Christ offers us another way: the way of accommodation. The one whose words created the world and whose planning parted the earth from the heavens and the sky from the sea, could have imposed himself on humanity. All power was his as rightful Creator and owner of all. Yet, that God chose to accommodate himself to our needs. Seeing that we were doomed to continue to impose our will over his own, He stepped into the world he had created. Though being in very nature God, he did not consider equality with God something to be grasped or utilized, but emptied himself by taking the form of a servant (Philippians 2: 6-7). 

He accommodated his infinite self to the confines of Mary’s wombs. He replaced unlimited power with the limitations of mortal man. He knew hunger and heaviness, thirst and tiredness. When tempted by His longtime enemy to impose his ways and his power immediately, he chose the way of trusting accommodation the Father’s timetable and tactics (see Matthew 4:1-11). In the garden, his desire to live sought to impose itself, but he eventually bent his will to the way of his father which would end at Calvary.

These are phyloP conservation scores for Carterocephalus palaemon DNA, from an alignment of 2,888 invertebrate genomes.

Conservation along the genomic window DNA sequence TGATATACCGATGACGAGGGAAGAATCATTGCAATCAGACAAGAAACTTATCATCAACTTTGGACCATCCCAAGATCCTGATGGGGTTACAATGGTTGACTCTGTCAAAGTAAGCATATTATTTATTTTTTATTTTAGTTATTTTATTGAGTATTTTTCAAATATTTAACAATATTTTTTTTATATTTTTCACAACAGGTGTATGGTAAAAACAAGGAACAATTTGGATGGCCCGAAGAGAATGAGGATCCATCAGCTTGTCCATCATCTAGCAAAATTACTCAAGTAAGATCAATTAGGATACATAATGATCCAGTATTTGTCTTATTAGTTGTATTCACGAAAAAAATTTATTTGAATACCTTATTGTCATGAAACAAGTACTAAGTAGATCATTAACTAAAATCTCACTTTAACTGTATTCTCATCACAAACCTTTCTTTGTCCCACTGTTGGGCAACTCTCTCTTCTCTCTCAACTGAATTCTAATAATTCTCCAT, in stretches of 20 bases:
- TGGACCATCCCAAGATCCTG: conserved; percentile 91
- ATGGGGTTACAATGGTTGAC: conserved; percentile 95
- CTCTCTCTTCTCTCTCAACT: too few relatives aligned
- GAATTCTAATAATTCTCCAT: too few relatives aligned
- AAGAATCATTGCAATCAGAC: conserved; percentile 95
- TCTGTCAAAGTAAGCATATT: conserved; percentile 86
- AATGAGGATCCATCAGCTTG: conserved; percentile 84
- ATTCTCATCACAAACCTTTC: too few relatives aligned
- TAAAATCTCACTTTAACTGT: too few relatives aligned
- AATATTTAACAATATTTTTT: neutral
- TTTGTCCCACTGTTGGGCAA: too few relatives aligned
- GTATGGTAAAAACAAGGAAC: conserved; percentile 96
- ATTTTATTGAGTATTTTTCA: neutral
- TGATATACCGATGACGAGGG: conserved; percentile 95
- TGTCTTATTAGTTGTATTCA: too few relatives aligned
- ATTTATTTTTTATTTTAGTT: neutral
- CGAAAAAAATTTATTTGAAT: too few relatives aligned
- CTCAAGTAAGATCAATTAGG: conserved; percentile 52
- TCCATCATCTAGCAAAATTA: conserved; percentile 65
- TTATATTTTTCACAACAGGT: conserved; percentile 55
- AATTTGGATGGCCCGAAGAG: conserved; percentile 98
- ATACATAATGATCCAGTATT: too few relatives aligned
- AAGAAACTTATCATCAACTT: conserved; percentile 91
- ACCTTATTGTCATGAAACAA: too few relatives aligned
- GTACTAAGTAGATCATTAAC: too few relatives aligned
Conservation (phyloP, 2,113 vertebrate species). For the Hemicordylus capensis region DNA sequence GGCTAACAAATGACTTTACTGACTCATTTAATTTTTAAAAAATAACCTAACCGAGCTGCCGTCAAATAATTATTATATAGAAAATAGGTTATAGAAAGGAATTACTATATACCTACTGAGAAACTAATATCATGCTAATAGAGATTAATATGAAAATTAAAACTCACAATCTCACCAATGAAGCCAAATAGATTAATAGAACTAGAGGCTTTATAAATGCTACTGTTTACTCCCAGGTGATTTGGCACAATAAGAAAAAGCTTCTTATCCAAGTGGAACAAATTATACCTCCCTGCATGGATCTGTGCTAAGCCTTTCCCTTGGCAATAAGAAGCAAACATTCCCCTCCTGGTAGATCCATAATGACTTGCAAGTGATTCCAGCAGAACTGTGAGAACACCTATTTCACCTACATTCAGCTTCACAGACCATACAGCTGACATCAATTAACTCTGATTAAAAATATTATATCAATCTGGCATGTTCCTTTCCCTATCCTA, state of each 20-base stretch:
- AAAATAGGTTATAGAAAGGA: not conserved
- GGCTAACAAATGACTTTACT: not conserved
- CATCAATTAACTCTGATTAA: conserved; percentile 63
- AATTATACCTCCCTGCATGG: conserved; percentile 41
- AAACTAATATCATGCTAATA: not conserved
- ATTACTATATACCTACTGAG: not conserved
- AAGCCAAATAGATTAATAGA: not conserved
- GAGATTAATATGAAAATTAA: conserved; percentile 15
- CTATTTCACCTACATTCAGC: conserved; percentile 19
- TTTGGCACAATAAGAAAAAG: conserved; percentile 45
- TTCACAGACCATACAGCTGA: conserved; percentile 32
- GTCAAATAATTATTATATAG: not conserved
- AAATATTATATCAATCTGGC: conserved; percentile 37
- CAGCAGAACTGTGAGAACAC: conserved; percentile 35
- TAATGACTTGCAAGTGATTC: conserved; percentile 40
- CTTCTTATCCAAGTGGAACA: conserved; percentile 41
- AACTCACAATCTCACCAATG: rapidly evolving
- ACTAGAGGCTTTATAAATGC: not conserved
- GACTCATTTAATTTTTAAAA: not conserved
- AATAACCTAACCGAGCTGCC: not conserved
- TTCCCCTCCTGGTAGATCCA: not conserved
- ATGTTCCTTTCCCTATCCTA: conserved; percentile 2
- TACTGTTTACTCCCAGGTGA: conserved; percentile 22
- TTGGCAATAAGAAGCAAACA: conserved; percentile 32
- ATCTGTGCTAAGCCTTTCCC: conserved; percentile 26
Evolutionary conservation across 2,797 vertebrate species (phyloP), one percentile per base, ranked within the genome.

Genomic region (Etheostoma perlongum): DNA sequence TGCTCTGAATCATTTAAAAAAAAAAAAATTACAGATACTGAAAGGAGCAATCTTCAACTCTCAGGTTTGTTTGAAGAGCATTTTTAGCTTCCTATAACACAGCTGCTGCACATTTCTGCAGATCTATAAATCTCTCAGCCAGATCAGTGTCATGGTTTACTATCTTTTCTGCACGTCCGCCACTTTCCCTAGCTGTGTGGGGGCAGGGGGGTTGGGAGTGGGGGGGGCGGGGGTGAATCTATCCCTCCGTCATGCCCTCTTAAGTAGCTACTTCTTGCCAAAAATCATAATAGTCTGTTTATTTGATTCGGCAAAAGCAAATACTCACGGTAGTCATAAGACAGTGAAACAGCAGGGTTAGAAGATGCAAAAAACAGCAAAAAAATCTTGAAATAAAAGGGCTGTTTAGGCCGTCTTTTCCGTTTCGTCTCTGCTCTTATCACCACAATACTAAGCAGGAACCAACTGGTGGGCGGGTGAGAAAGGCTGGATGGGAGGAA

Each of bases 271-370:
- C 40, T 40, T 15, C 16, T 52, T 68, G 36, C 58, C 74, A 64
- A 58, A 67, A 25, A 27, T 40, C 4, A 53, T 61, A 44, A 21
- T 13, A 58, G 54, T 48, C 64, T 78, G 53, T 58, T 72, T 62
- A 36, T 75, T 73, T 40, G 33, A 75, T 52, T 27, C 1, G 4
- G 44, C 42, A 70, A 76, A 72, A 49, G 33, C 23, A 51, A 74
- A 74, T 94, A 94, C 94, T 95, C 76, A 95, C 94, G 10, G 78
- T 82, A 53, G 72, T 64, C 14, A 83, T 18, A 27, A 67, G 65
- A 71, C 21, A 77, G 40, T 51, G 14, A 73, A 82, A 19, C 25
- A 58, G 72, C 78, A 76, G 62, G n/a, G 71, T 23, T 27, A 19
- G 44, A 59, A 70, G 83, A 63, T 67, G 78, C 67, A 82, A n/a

Looking out upon yet another week of Covid calendaring, I am tempted to impose my will. To force my desires and to dig up enough grit to make the week do what I want it to do; however, I am praying that I choose the path of accommodation rather than the road of imposition. 

I want to hold the Father’s hand as we walk into a new week and try to plan for online schooling. I want to see what the Father has in store for each day and each week rather than start with my own agenda. I want to have my will bent to his rather than seeking to bend his to mine (which never turns out well, by the way). 

May we stay close to our Savior’s side and follow him in the path of accommodation this week. Happy trails to you, my friend!

 

Reigning in Unruly Thoughts

My mind has been a mob of late with untethered thoughts running amuck. From fears of school scenarios and flagging finances to stubborn lies I thought were long-defeated, my brain has been running internal marathons for weeks. I am old enough to know that I am not alone in this battlefield of the mind. I am familiar enough with the Scriptures to know which verses talk of this very battle (Romans 12:1-2 and 2 Corinthians 10:5 being chief among them). However, these realities alone cannot make my thoughts kneel.

When mobs of unruly thoughts disturb the peace Christ has purchased, we need to look more at him than them. This concept of growing by indirection is nothing new; it has helped believers in Christ since the days of the early church. We cannot directly become more and more like Christ, not can we directly order our thoughts. The more we focus on them, the more unruly they often become. We need God to soften our hearts, order our minds, and sanctify our lives.